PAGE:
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Apiculture :: Pesticide poisoning in honey bees


The use of pesticides has become inevitable in modern agriculture. During the last four decades, the consumption of pesticides in India has increased several folds. Pesticides used on field crops for the control of pests have their side effects, one of which is toxicity to ho ney bees. Honey bees are susceptible to many pesticides. Three types of harmful effects evident in agriculture are loss in production of honey, contamination of bee products, reduction in the yield of cross pollinated crops.

The harmful effects may be due to the direct exposure of honey bees to pesticides or through indirect contact with their residues. Direct exposure occurs from treatment of bee hives for disinfestation purpose or bees visiting the field at the time of spray. While the indirect exposure occurs from the spray drift or bee foraging in sprayed crops.

Symptoms of bee poisoning

  1. Dead bees near the entrance of hive or colonies
  2. Dead bees on the top of frames or bottom board
  3. Lack of recognition of guard bees
  4. Aggressiveness
  5. Fighting among bees
  6. Paralyzed bees crawling on nearby objects
  7. Sudden decline in food storage and brood rearing
  8. Dead and deserted brood in the hive
  9. Poor recognition of pollen and nectar by bees
  10. Depleted population of the colony
  11. Finally results in contamination of bee products

Causes of poisoning

  • Pesticide application during crop bloom
  • Drift of toxic chemicals on to flower, pollen and nectar
  • Bee feeding on contaminated food and water sources
  • Use of broad spectrum insecticides (chlorinated hydrocarbons, synthetic pyrethroids)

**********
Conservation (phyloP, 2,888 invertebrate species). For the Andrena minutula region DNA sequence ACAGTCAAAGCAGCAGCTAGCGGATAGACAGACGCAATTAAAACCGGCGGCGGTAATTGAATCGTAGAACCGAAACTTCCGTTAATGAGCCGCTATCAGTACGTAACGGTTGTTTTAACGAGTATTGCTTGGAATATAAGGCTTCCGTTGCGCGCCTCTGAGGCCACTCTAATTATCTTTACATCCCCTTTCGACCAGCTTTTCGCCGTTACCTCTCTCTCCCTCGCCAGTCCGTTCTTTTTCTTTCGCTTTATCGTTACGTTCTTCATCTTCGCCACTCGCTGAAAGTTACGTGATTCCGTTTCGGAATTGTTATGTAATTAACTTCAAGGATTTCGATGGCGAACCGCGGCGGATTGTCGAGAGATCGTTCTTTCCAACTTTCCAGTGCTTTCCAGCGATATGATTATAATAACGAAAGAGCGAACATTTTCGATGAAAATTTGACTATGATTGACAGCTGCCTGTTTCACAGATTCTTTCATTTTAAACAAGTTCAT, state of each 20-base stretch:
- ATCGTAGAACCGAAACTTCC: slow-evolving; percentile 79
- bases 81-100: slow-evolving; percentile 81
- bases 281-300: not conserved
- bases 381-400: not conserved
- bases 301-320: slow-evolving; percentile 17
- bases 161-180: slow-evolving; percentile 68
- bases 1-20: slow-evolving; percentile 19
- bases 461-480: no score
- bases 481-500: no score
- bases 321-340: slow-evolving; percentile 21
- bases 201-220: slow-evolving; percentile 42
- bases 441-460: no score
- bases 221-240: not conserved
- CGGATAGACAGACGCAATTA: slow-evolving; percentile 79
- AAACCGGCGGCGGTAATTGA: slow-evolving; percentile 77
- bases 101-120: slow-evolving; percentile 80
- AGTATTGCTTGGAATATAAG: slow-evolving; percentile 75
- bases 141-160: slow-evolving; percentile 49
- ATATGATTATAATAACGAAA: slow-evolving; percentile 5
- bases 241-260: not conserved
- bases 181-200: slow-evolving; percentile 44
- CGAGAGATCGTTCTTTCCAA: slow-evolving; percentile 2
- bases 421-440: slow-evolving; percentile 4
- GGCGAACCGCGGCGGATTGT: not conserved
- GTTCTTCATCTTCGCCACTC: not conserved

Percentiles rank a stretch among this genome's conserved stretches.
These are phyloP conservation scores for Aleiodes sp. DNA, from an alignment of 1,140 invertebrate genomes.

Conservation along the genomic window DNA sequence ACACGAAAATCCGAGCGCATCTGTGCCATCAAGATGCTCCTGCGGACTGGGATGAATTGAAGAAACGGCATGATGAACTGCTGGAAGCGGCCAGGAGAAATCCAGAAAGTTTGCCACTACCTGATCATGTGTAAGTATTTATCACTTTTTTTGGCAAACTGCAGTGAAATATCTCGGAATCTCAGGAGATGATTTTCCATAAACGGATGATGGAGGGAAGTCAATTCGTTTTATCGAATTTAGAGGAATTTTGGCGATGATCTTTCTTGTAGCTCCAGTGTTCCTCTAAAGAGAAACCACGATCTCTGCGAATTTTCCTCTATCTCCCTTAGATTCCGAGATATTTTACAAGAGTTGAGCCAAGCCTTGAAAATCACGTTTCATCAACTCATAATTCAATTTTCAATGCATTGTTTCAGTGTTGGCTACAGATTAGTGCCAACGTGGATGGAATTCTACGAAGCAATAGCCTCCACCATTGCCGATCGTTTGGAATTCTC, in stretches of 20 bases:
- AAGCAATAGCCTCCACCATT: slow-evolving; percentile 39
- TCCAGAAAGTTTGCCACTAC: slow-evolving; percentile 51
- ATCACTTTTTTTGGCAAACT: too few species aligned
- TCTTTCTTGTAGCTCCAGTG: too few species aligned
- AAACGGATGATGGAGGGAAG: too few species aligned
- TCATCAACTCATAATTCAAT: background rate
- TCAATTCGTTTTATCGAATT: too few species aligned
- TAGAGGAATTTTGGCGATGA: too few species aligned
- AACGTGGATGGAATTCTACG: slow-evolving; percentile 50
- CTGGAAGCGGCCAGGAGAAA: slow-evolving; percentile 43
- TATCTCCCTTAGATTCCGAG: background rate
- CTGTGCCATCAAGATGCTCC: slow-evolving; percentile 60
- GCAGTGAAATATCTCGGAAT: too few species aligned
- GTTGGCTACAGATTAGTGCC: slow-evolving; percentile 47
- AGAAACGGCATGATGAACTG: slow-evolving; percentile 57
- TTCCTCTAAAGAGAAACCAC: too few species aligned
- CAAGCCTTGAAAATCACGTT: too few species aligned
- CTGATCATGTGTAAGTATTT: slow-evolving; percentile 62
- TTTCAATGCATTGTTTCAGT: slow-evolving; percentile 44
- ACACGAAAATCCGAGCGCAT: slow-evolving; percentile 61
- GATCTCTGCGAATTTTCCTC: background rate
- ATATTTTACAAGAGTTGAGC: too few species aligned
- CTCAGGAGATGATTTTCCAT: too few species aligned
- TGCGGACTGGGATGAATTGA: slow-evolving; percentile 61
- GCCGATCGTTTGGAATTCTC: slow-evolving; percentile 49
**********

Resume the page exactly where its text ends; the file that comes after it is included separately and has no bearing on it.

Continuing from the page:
• Type of formulation used like dust, EC which are more harmful than WP and granules
  • Types of spray, fineness of spray, stage of crop, weather condition and age of the colony
  • Use of insect growth regulators may inhibit brood production
  • Herbicides indirectly affect through damage to the foliage
  • Use of diesel oil as a carrier in insecticide formulations

Management of bee poisoning
The basic principle in the management of bee poisoning is to avoid the exposure of honey bees to toxic effects. This could be achieved with the help of both bee keepers and the farmers. The practices to be followed by bee keepers include the following.

  1. Bee colonies should be maintained where use and drift of pesticide is minimum
  2. Close co-operation with farmers to avoid irrational use of pesticides
  3. Feeding of colonies with sugar syrup at the time of pesticide application to reduce bee foraging

Management practices to be followed by the farmers includes the following

  1. Need based use of pesticides
  2. Informing the bee keepers in advance about the spray programme
  3. Use of less hazardous, selective and repellent (methyl Salicylate, R-874) insecticides
  4. Spraying in the evening when the bee activity subsides
  5. Granules, EC are preferred compared to dusts
  6. Avoid formulations with attractants like Sevimol during crop bloom period
  7. Development of bee strain resistant to toxic effects of pesticides
  8. Addition of adjuvant Sylgard 309 silicone surfactant to reduce the bee mortality.

Less hazardous insecticides

  1. Granules: Fenthion, phorate, aldicarb and lindane
  2. EC: Endosulphan, phosalone, fluvalinate, menazon and lindane

Highly hazardous insecticides

  1. Dust: Carbaryl, diazinon and fenvalerate
  2. WP: Carbaryl
  3. EC: Chlorpyriphos, cypermethrin, deltamethrin, diazinin, diChlorvos, dimethoate, ethion, fenitrothion, fenthion and fenvalerate.
  4. SL: Imideacloprid

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